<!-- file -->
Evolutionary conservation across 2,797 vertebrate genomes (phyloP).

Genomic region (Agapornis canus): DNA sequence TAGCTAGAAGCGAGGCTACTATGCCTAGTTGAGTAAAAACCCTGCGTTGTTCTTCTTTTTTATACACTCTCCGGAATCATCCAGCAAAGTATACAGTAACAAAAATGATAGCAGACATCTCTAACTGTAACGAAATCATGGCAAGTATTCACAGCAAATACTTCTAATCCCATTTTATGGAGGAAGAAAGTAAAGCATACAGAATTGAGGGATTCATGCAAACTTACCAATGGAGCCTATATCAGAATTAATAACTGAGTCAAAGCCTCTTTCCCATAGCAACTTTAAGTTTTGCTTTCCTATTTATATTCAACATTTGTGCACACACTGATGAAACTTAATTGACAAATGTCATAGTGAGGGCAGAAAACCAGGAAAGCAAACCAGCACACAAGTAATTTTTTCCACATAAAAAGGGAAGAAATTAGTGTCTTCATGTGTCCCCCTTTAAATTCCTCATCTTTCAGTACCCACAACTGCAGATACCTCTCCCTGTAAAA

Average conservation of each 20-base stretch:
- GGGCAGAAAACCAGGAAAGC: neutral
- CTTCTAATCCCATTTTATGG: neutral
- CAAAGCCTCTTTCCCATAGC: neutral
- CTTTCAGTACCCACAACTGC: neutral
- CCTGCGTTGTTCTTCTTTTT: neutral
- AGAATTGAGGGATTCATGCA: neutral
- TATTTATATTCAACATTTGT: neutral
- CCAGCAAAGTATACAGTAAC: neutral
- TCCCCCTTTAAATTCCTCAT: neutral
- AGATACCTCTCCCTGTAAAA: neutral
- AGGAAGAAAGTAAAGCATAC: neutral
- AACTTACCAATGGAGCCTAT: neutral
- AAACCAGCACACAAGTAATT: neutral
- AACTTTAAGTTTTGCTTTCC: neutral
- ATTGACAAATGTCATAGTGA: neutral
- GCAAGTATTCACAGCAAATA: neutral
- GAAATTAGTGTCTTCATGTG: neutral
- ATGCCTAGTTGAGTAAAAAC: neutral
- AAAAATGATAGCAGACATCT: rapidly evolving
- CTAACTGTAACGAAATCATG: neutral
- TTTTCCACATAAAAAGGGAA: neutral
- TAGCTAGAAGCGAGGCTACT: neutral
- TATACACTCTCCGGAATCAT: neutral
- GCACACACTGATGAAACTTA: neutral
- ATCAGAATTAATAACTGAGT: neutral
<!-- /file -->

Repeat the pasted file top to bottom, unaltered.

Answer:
Evolutionary conservation across 2,797 vertebrate genomes (phyloP).

Genomic region (Agapornis canus): DNA sequence TAGCTAGAAGCGAGGCTACTATGCCTAGTTGAGTAAAAACCCTGCGTTGTTCTTCTTTTTTATACACTCTCCGGAATCATCCAGCAAAGTATACAGTAACAAAAATGATAGCAGACATCTCTAACTGTAACGAAATCATGGCAAGTATTCACAGCAAATACTTCTAATCCCATTTTATGGAGGAAGAAAGTAAAGCATACAGAATTGAGGGATTCATGCAAACTTACCAATGGAGCCTATATCAGAATTAATAACTGAGTCAAAGCCTCTTTCCCATAGCAACTTTAAGTTTTGCTTTCCTATTTATATTCAACATTTGTGCACACACTGATGAAACTTAATTGACAAATGTCATAGTGAGGGCAGAAAACCAGGAAAGCAAACCAGCACACAAGTAATTTTTTCCACATAAAAAGGGAAGAAATTAGTGTCTTCATGTGTCCCCCTTTAAATTCCTCATCTTTCAGTACCCACAACTGCAGATACCTCTCCCTGTAAAA

Average conservation of each 20-base stretch:
- GGGCAGAAAACCAGGAAAGC: neutral
- CTTCTAATCCCATTTTATGG: neutral
- CAAAGCCTCTTTCCCATAGC: neutral
- CTTTCAGTACCCACAACTGC: neutral
- CCTGCGTTGTTCTTCTTTTT: neutral
- AGAATTGAGGGATTCATGCA: neutral
- TATTTATATTCAACATTTGT: neutral
- CCAGCAAAGTATACAGTAAC: neutral
- TCCCCCTTTAAATTCCTCAT: neutral
- AGATACCTCTCCCTGTAAAA: neutral
- AGGAAGAAAGTAAAGCATAC: neutral
- AACTTACCAATGGAGCCTAT: neutral
- AAACCAGCACACAAGTAATT: neutral
- AACTTTAAGTTTTGCTTTCC: neutral
- ATTGACAAATGTCATAGTGA: neutral
- GCAAGTATTCACAGCAAATA: neutral
- GAAATTAGTGTCTTCATGTG: neutral
- ATGCCTAGTTGAGTAAAAAC: neutral
- AAAAATGATAGCAGACATCT: rapidly evolving
- CTAACTGTAACGAAATCATG: neutral
- TTTTCCACATAAAAAGGGAA: neutral
- TAGCTAGAAGCGAGGCTACT: neutral
- TATACACTCTCCGGAATCAT: neutral
- GCACACACTGATGAAACTTA: neutral
- ATCAGAATTAATAACTGAGT: neutral